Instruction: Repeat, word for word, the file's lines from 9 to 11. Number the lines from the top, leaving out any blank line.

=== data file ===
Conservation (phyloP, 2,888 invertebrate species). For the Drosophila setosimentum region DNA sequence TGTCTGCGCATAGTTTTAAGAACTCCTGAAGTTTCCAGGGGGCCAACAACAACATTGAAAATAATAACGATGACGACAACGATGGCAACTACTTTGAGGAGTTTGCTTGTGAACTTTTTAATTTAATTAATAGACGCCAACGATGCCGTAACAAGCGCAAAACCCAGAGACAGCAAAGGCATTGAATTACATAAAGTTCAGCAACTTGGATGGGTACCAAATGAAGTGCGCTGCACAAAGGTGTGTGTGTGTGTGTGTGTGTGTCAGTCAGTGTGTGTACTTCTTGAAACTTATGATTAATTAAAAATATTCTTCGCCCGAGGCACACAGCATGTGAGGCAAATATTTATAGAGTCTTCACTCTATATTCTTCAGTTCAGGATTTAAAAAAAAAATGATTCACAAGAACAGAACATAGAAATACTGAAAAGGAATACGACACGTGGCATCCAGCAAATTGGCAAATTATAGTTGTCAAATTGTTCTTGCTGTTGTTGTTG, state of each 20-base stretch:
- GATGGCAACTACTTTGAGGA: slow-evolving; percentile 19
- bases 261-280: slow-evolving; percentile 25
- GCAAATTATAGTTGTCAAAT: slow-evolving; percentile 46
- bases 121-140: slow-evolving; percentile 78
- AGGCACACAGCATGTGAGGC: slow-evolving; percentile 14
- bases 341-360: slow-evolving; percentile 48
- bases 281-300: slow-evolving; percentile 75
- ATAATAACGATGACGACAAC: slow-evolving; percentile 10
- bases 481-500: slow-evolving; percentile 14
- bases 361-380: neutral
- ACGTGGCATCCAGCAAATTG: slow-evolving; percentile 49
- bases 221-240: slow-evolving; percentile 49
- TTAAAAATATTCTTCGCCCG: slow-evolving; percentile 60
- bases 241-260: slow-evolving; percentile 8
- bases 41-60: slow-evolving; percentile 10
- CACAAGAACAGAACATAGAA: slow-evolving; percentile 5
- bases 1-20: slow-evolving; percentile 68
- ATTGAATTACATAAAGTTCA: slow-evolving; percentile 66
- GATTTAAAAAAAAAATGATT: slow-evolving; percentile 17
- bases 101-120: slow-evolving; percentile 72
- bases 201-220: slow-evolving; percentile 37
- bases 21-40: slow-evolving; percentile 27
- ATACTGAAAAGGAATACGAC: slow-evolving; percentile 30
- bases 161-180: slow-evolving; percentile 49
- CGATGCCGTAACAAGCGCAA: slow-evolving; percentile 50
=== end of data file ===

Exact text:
- ATAATAACGATGACGACAAC: slow-evolving; percentile 10
- bases 481-500: slow-evolving; percentile 14
- bases 361-380: neutral